the results of existing dual-approach projects, including an evaluation of how
many unique haplotypes have been found per surname and evidence of the
different genetic histories of their US
and UK populations.
A detailed write up of a
single complete, or near complete, dual-approach surname project, or of a
single tree headed by a known ancestor analysed using the dual-approach method.
A meta review of
Y-chromosome surname projects to analyse how often new genetic material enters
the male line and how often mutations occur, and to create statistics on the
number of unique haplotypes found among descendants holding a surname where the
documentary records indicate an unambiguous single origin in a specific county.
forward, the insights outlined in this paper suggest that historians may in
future wish to:
Use databases of public
Y-chromosome results to identify links between surnames that have not been
hitherto recognised and thus shed light on the process of surname evolution in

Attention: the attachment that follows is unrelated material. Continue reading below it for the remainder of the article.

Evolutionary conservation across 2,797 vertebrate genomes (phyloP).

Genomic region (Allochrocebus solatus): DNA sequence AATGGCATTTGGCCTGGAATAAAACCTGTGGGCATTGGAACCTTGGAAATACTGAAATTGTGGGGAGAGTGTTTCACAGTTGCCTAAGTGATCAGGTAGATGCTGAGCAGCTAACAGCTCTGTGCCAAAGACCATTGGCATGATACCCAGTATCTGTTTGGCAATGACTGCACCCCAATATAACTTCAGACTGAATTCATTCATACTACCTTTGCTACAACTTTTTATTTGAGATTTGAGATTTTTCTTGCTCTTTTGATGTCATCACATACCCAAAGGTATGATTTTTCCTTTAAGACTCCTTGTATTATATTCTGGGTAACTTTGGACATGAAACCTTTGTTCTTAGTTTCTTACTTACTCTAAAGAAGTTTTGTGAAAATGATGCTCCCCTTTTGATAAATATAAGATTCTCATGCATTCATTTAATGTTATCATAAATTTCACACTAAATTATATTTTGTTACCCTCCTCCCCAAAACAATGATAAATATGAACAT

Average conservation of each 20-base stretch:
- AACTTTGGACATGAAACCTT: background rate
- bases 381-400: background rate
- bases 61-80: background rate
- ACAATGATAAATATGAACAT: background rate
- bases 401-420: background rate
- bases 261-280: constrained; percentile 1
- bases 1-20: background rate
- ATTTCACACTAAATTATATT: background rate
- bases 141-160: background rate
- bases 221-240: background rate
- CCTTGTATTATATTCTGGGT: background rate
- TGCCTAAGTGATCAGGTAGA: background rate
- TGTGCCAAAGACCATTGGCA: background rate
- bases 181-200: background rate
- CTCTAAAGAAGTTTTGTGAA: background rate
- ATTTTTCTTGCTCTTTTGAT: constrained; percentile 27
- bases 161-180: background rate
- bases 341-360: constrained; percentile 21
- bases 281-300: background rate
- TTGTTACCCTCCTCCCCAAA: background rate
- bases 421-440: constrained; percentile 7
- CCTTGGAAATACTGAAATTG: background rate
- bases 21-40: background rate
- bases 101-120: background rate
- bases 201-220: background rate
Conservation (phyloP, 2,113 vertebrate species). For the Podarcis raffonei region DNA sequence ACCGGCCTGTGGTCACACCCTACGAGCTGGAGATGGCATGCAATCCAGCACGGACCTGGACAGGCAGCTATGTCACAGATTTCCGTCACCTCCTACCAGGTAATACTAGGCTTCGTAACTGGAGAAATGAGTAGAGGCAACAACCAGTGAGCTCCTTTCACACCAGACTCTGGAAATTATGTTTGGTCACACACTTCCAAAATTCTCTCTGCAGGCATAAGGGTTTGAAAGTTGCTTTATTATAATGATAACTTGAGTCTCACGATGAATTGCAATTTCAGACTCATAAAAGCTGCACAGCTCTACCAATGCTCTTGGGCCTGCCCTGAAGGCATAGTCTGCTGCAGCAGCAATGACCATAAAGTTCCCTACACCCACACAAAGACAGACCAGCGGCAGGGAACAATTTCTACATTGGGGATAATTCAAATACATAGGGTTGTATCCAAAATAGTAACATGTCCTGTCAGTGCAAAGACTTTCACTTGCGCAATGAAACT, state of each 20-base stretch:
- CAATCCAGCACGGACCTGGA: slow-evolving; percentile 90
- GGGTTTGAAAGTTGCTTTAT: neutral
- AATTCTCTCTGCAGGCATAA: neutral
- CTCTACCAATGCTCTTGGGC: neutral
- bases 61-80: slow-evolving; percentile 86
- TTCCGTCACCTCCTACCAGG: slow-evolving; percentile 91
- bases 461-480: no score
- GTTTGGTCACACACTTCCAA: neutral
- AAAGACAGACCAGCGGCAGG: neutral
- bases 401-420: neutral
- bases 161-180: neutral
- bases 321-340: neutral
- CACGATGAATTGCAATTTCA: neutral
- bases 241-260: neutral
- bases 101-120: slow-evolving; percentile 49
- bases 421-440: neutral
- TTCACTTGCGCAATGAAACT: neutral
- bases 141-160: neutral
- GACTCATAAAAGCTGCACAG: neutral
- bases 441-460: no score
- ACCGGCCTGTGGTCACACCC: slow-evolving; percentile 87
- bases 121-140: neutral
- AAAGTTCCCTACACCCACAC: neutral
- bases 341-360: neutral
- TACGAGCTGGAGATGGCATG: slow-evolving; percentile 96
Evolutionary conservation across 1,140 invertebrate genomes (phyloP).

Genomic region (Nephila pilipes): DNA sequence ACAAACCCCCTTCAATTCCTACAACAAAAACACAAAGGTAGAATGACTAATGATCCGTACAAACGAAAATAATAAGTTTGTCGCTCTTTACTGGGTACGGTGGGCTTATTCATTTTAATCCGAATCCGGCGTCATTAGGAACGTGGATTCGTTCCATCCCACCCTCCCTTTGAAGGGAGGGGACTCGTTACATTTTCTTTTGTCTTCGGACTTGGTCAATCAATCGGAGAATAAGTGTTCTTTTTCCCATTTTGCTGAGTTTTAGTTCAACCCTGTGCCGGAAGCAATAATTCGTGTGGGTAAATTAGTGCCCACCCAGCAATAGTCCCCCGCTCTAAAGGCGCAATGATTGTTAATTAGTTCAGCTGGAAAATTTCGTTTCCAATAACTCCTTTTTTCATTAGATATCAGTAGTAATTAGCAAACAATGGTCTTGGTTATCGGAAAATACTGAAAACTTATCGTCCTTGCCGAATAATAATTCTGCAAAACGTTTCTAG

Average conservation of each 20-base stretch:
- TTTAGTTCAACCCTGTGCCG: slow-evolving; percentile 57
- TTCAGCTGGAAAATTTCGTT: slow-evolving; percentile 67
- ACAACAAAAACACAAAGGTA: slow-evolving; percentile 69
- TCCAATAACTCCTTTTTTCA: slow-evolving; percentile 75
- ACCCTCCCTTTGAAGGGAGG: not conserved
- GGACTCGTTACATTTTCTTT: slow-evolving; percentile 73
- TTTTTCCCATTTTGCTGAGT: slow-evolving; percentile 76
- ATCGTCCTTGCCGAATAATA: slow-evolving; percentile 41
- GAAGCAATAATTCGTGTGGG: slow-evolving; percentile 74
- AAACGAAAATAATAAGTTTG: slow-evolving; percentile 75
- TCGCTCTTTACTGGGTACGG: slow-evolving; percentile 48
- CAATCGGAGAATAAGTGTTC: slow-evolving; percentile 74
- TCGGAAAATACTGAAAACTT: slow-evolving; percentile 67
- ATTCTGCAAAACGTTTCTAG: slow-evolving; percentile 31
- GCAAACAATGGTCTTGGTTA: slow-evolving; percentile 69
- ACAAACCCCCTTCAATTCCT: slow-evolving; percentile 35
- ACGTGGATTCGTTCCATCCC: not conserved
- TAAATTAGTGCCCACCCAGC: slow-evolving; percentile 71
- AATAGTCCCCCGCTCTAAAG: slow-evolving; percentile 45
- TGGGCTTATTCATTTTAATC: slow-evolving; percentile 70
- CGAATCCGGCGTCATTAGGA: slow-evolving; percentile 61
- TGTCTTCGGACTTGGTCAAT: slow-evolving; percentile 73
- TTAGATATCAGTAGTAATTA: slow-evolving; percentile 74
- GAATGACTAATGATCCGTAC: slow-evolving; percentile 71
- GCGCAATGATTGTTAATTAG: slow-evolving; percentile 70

the medieval period. This analysis would
be built upon documentary research to establish the presence of surnames in the
same location around the time of surname formation. Some surnames with the same DNA
haplotype(s) may be related because they stem from the same localised gene
pool, while others will be revealed as linked because they share the same
genetic ancestor within the timeframe since surnames became established though
a previously unrecognised etymological connection.
Use databases of public
Y-chromosome results to develop a regional DNA
analysis, for example by collating and reviewing data on all Cornish-origin and
Yorkshire-origin surnames to see what patterns emerge, or a classification
analysis, for example looking at the different types of surnames such as
locative-origin names or nickname-origin names.
Databases of Irish and Scots clans already exist and reveal how a gene
pool can be mapped against a range of family/clan names.6
Develop time series of data
within genetically-verified family trees, e.g. illegitimacy rates, infant
mortality rates, age at death and the length of a generation.
My thanks to Debbie Kennett, John Creer,
and Susan Meates for comments on pre-publication drafts of this paper.
Pomery has a commercial contract to promote Family Tree DNA
in the UK The opinions
expressed in this article are entirely his own.